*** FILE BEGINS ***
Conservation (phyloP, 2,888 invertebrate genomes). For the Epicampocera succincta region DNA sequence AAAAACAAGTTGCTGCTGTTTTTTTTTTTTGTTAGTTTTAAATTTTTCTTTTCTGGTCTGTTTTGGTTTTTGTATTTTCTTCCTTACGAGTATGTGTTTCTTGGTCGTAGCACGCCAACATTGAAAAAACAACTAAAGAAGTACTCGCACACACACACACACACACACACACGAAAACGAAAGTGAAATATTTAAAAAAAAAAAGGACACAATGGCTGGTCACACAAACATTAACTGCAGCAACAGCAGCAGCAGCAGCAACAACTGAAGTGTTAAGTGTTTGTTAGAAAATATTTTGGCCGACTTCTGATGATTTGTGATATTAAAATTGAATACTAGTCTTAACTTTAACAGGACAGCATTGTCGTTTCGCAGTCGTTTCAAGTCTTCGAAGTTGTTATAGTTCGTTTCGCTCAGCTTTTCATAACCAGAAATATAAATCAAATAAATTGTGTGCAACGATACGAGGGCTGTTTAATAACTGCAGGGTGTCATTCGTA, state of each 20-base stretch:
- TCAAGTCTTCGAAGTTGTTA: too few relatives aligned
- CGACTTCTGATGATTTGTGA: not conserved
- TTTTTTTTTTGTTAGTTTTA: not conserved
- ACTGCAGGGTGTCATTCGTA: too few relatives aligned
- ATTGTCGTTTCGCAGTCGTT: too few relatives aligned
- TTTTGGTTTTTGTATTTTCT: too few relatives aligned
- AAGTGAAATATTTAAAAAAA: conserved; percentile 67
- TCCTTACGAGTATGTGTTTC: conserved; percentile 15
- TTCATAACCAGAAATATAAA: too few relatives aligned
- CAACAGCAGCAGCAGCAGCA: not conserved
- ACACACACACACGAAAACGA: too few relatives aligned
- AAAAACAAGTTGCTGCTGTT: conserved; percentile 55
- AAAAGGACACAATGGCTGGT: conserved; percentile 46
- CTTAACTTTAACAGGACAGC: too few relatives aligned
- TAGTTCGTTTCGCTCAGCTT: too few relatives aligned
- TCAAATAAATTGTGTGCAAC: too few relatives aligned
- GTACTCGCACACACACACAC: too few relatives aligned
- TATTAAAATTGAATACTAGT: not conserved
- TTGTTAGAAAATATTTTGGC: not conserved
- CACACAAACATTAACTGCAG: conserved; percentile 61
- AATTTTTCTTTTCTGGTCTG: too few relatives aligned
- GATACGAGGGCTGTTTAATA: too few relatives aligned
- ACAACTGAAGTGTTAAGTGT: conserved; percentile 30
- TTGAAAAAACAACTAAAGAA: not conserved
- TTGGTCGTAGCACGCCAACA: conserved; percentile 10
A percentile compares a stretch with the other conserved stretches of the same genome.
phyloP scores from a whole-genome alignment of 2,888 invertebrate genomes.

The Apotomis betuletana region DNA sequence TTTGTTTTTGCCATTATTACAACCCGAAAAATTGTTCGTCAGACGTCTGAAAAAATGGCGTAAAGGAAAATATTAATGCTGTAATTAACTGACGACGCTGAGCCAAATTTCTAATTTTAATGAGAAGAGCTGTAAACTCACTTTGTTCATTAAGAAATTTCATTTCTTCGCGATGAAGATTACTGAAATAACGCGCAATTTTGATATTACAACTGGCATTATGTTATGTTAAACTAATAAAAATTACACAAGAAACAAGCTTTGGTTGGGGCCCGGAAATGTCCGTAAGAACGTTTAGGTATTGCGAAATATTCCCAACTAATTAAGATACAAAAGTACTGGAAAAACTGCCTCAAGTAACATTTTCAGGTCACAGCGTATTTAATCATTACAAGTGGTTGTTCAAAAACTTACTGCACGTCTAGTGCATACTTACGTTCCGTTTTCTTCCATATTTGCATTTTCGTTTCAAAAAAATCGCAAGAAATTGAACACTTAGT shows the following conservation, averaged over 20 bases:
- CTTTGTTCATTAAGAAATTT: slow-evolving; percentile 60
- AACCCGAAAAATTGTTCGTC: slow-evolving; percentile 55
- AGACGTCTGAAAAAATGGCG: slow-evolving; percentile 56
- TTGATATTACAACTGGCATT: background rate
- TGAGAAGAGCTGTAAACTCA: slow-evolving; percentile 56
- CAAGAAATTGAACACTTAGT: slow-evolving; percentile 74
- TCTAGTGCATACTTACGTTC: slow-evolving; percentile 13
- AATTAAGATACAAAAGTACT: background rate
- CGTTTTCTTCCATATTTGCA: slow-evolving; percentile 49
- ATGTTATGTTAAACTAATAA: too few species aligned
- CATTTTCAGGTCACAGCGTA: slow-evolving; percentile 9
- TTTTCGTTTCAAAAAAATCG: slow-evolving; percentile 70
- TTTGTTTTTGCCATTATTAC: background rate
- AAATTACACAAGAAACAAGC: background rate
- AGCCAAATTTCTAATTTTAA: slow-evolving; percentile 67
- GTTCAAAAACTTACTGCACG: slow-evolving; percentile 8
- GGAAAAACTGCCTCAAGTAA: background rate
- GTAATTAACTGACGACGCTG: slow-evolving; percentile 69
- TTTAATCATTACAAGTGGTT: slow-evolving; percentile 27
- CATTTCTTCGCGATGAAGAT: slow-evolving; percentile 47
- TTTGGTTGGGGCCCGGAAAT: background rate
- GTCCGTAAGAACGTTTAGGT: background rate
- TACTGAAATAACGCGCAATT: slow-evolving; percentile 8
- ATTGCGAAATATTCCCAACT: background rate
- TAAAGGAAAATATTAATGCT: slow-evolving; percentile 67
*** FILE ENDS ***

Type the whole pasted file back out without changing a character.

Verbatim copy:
Conservation (phyloP, 2,888 invertebrate genomes). For the Epicampocera succincta region DNA sequence AAAAACAAGTTGCTGCTGTTTTTTTTTTTTGTTAGTTTTAAATTTTTCTTTTCTGGTCTGTTTTGGTTTTTGTATTTTCTTCCTTACGAGTATGTGTTTCTTGGTCGTAGCACGCCAACATTGAAAAAACAACTAAAGAAGTACTCGCACACACACACACACACACACACACGAAAACGAAAGTGAAATATTTAAAAAAAAAAAGGACACAATGGCTGGTCACACAAACATTAACTGCAGCAACAGCAGCAGCAGCAGCAACAACTGAAGTGTTAAGTGTTTGTTAGAAAATATTTTGGCCGACTTCTGATGATTTGTGATATTAAAATTGAATACTAGTCTTAACTTTAACAGGACAGCATTGTCGTTTCGCAGTCGTTTCAAGTCTTCGAAGTTGTTATAGTTCGTTTCGCTCAGCTTTTCATAACCAGAAATATAAATCAAATAAATTGTGTGCAACGATACGAGGGCTGTTTAATAACTGCAGGGTGTCATTCGTA, state of each 20-base stretch:
- TCAAGTCTTCGAAGTTGTTA: too few relatives aligned
- CGACTTCTGATGATTTGTGA: not conserved
- TTTTTTTTTTGTTAGTTTTA: not conserved
- ACTGCAGGGTGTCATTCGTA: too few relatives aligned
- ATTGTCGTTTCGCAGTCGTT: too few relatives aligned
- TTTTGGTTTTTGTATTTTCT: too few relatives aligned
- AAGTGAAATATTTAAAAAAA: conserved; percentile 67
- TCCTTACGAGTATGTGTTTC: conserved; percentile 15
- TTCATAACCAGAAATATAAA: too few relatives aligned
- CAACAGCAGCAGCAGCAGCA: not conserved
- ACACACACACACGAAAACGA: too few relatives aligned
- AAAAACAAGTTGCTGCTGTT: conserved; percentile 55
- AAAAGGACACAATGGCTGGT: conserved; percentile 46
- CTTAACTTTAACAGGACAGC: too few relatives aligned
- TAGTTCGTTTCGCTCAGCTT: too few relatives aligned
- TCAAATAAATTGTGTGCAAC: too few relatives aligned
- GTACTCGCACACACACACAC: too few relatives aligned
- TATTAAAATTGAATACTAGT: not conserved
- TTGTTAGAAAATATTTTGGC: not conserved
- CACACAAACATTAACTGCAG: conserved; percentile 61
- AATTTTTCTTTTCTGGTCTG: too few relatives aligned
- GATACGAGGGCTGTTTAATA: too few relatives aligned
- ACAACTGAAGTGTTAAGTGT: conserved; percentile 30
- TTGAAAAAACAACTAAAGAA: not conserved
- TTGGTCGTAGCACGCCAACA: conserved; percentile 10
A percentile compares a stretch with the other conserved stretches of the same genome.
phyloP scores from a whole-genome alignment of 2,888 invertebrate genomes.

The Apotomis betuletana region DNA sequence TTTGTTTTTGCCATTATTACAACCCGAAAAATTGTTCGTCAGACGTCTGAAAAAATGGCGTAAAGGAAAATATTAATGCTGTAATTAACTGACGACGCTGAGCCAAATTTCTAATTTTAATGAGAAGAGCTGTAAACTCACTTTGTTCATTAAGAAATTTCATTTCTTCGCGATGAAGATTACTGAAATAACGCGCAATTTTGATATTACAACTGGCATTATGTTATGTTAAACTAATAAAAATTACACAAGAAACAAGCTTTGGTTGGGGCCCGGAAATGTCCGTAAGAACGTTTAGGTATTGCGAAATATTCCCAACTAATTAAGATACAAAAGTACTGGAAAAACTGCCTCAAGTAACATTTTCAGGTCACAGCGTATTTAATCATTACAAGTGGTTGTTCAAAAACTTACTGCACGTCTAGTGCATACTTACGTTCCGTTTTCTTCCATATTTGCATTTTCGTTTCAAAAAAATCGCAAGAAATTGAACACTTAGT shows the following conservation, averaged over 20 bases:
- CTTTGTTCATTAAGAAATTT: slow-evolving; percentile 60
- AACCCGAAAAATTGTTCGTC: slow-evolving; percentile 55
- AGACGTCTGAAAAAATGGCG: slow-evolving; percentile 56
- TTGATATTACAACTGGCATT: background rate
- TGAGAAGAGCTGTAAACTCA: slow-evolving; percentile 56
- CAAGAAATTGAACACTTAGT: slow-evolving; percentile 74
- TCTAGTGCATACTTACGTTC: slow-evolving; percentile 13
- AATTAAGATACAAAAGTACT: background rate
- CGTTTTCTTCCATATTTGCA: slow-evolving; percentile 49
- ATGTTATGTTAAACTAATAA: too few species aligned
- CATTTTCAGGTCACAGCGTA: slow-evolving; percentile 9
- TTTTCGTTTCAAAAAAATCG: slow-evolving; percentile 70
- TTTGTTTTTGCCATTATTAC: background rate
- AAATTACACAAGAAACAAGC: background rate
- AGCCAAATTTCTAATTTTAA: slow-evolving; percentile 67
- GTTCAAAAACTTACTGCACG: slow-evolving; percentile 8
- GGAAAAACTGCCTCAAGTAA: background rate
- GTAATTAACTGACGACGCTG: slow-evolving; percentile 69
- TTTAATCATTACAAGTGGTT: slow-evolving; percentile 27
- CATTTCTTCGCGATGAAGAT: slow-evolving; percentile 47
- TTTGGTTGGGGCCCGGAAAT: background rate
- GTCCGTAAGAACGTTTAGGT: background rate
- TACTGAAATAACGCGCAATT: slow-evolving; percentile 8
- ATTGCGAAATATTCCCAACT: background rate
- TAAAGGAAAATATTAATGCT: slow-evolving; percentile 67